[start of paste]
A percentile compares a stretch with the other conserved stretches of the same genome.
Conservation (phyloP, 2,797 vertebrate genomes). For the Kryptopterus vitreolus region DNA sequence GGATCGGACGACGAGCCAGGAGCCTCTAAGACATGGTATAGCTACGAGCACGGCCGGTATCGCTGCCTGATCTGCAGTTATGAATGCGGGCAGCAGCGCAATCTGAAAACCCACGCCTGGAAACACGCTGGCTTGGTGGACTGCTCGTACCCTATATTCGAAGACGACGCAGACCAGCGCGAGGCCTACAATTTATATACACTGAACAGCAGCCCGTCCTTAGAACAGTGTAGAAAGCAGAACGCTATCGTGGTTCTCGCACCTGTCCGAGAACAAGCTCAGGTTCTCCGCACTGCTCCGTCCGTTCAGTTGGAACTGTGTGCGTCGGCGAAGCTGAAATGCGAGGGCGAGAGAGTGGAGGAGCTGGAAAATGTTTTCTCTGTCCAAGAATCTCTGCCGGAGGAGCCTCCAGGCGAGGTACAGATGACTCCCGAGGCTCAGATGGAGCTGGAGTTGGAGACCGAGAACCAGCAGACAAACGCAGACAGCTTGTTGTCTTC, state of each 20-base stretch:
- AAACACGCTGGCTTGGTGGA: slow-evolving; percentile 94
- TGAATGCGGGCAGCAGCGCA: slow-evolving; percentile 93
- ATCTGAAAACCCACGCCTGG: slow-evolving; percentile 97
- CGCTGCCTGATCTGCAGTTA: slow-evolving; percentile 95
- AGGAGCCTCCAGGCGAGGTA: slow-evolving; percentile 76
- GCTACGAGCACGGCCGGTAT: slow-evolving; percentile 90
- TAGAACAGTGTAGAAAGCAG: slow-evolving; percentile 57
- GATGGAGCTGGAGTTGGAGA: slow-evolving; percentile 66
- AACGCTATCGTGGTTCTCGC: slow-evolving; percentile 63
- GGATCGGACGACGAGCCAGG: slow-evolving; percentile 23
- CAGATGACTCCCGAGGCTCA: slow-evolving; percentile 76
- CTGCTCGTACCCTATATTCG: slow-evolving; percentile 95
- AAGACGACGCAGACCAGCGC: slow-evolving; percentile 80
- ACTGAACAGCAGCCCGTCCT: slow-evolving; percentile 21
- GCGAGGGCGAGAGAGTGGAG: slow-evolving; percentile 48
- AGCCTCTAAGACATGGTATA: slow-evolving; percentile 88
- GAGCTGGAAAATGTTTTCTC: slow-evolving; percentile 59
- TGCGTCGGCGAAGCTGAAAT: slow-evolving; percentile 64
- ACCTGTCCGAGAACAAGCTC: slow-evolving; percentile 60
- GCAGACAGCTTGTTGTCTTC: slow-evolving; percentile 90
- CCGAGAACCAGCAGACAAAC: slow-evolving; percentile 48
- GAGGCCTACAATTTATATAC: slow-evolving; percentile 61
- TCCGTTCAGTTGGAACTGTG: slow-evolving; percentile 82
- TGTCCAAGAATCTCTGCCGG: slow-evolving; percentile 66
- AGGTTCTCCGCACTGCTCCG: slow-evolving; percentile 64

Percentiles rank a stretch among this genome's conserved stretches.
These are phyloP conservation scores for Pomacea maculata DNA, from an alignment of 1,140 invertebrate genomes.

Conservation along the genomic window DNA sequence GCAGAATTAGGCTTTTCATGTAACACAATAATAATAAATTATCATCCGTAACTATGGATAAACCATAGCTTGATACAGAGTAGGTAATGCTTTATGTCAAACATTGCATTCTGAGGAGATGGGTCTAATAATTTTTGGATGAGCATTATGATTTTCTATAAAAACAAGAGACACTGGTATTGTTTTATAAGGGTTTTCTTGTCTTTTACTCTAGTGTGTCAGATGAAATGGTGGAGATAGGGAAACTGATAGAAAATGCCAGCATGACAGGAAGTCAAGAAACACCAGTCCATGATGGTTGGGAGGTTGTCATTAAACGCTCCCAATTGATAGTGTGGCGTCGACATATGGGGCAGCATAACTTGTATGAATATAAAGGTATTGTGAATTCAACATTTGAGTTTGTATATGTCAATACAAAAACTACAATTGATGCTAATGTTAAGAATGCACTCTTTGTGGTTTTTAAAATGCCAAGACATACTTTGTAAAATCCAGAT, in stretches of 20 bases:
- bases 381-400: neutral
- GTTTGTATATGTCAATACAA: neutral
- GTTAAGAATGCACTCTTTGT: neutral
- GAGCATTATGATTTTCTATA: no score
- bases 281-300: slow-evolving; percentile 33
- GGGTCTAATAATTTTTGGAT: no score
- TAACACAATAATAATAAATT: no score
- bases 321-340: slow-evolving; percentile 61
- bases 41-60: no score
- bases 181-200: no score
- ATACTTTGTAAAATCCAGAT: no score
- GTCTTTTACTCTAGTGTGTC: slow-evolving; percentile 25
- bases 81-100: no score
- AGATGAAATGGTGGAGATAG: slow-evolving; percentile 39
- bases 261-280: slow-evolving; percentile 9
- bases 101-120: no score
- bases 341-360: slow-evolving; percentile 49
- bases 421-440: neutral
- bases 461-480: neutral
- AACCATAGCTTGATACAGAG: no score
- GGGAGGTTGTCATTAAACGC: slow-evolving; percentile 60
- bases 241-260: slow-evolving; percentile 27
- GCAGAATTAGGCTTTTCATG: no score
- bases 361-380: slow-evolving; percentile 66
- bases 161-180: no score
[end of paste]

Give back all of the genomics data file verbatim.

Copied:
A percentile compares a stretch with the other conserved stretches of the same genome.
Conservation (phyloP, 2,797 vertebrate genomes). For the Kryptopterus vitreolus region DNA sequence GGATCGGACGACGAGCCAGGAGCCTCTAAGACATGGTATAGCTACGAGCACGGCCGGTATCGCTGCCTGATCTGCAGTTATGAATGCGGGCAGCAGCGCAATCTGAAAACCCACGCCTGGAAACACGCTGGCTTGGTGGACTGCTCGTACCCTATATTCGAAGACGACGCAGACCAGCGCGAGGCCTACAATTTATATACACTGAACAGCAGCCCGTCCTTAGAACAGTGTAGAAAGCAGAACGCTATCGTGGTTCTCGCACCTGTCCGAGAACAAGCTCAGGTTCTCCGCACTGCTCCGTCCGTTCAGTTGGAACTGTGTGCGTCGGCGAAGCTGAAATGCGAGGGCGAGAGAGTGGAGGAGCTGGAAAATGTTTTCTCTGTCCAAGAATCTCTGCCGGAGGAGCCTCCAGGCGAGGTACAGATGACTCCCGAGGCTCAGATGGAGCTGGAGTTGGAGACCGAGAACCAGCAGACAAACGCAGACAGCTTGTTGTCTTC, state of each 20-base stretch:
- AAACACGCTGGCTTGGTGGA: slow-evolving; percentile 94
- TGAATGCGGGCAGCAGCGCA: slow-evolving; percentile 93
- ATCTGAAAACCCACGCCTGG: slow-evolving; percentile 97
- CGCTGCCTGATCTGCAGTTA: slow-evolving; percentile 95
- AGGAGCCTCCAGGCGAGGTA: slow-evolving; percentile 76
- GCTACGAGCACGGCCGGTAT: slow-evolving; percentile 90
- TAGAACAGTGTAGAAAGCAG: slow-evolving; percentile 57
- GATGGAGCTGGAGTTGGAGA: slow-evolving; percentile 66
- AACGCTATCGTGGTTCTCGC: slow-evolving; percentile 63
- GGATCGGACGACGAGCCAGG: slow-evolving; percentile 23
- CAGATGACTCCCGAGGCTCA: slow-evolving; percentile 76
- CTGCTCGTACCCTATATTCG: slow-evolving; percentile 95
- AAGACGACGCAGACCAGCGC: slow-evolving; percentile 80
- ACTGAACAGCAGCCCGTCCT: slow-evolving; percentile 21
- GCGAGGGCGAGAGAGTGGAG: slow-evolving; percentile 48
- AGCCTCTAAGACATGGTATA: slow-evolving; percentile 88
- GAGCTGGAAAATGTTTTCTC: slow-evolving; percentile 59
- TGCGTCGGCGAAGCTGAAAT: slow-evolving; percentile 64
- ACCTGTCCGAGAACAAGCTC: slow-evolving; percentile 60
- GCAGACAGCTTGTTGTCTTC: slow-evolving; percentile 90
- CCGAGAACCAGCAGACAAAC: slow-evolving; percentile 48
- GAGGCCTACAATTTATATAC: slow-evolving; percentile 61
- TCCGTTCAGTTGGAACTGTG: slow-evolving; percentile 82
- TGTCCAAGAATCTCTGCCGG: slow-evolving; percentile 66
- AGGTTCTCCGCACTGCTCCG: slow-evolving; percentile 64

Percentiles rank a stretch among this genome's conserved stretches.
These are phyloP conservation scores for Pomacea maculata DNA, from an alignment of 1,140 invertebrate genomes.

Conservation along the genomic window DNA sequence GCAGAATTAGGCTTTTCATGTAACACAATAATAATAAATTATCATCCGTAACTATGGATAAACCATAGCTTGATACAGAGTAGGTAATGCTTTATGTCAAACATTGCATTCTGAGGAGATGGGTCTAATAATTTTTGGATGAGCATTATGATTTTCTATAAAAACAAGAGACACTGGTATTGTTTTATAAGGGTTTTCTTGTCTTTTACTCTAGTGTGTCAGATGAAATGGTGGAGATAGGGAAACTGATAGAAAATGCCAGCATGACAGGAAGTCAAGAAACACCAGTCCATGATGGTTGGGAGGTTGTCATTAAACGCTCCCAATTGATAGTGTGGCGTCGACATATGGGGCAGCATAACTTGTATGAATATAAAGGTATTGTGAATTCAACATTTGAGTTTGTATATGTCAATACAAAAACTACAATTGATGCTAATGTTAAGAATGCACTCTTTGTGGTTTTTAAAATGCCAAGACATACTTTGTAAAATCCAGAT, in stretches of 20 bases:
- bases 381-400: neutral
- GTTTGTATATGTCAATACAA: neutral
- GTTAAGAATGCACTCTTTGT: neutral
- GAGCATTATGATTTTCTATA: no score
- bases 281-300: slow-evolving; percentile 33
- GGGTCTAATAATTTTTGGAT: no score
- TAACACAATAATAATAAATT: no score
- bases 321-340: slow-evolving; percentile 61
- bases 41-60: no score
- bases 181-200: no score
- ATACTTTGTAAAATCCAGAT: no score
- GTCTTTTACTCTAGTGTGTC: slow-evolving; percentile 25
- bases 81-100: no score
- AGATGAAATGGTGGAGATAG: slow-evolving; percentile 39
- bases 261-280: slow-evolving; percentile 9
- bases 101-120: no score
- bases 341-360: slow-evolving; percentile 49
- bases 421-440: neutral
- bases 461-480: neutral
- AACCATAGCTTGATACAGAG: no score
- GGGAGGTTGTCATTAAACGC: slow-evolving; percentile 60
- bases 241-260: slow-evolving; percentile 27
- GCAGAATTAGGCTTTTCATG: no score
- bases 361-380: slow-evolving; percentile 66
- bases 161-180: no score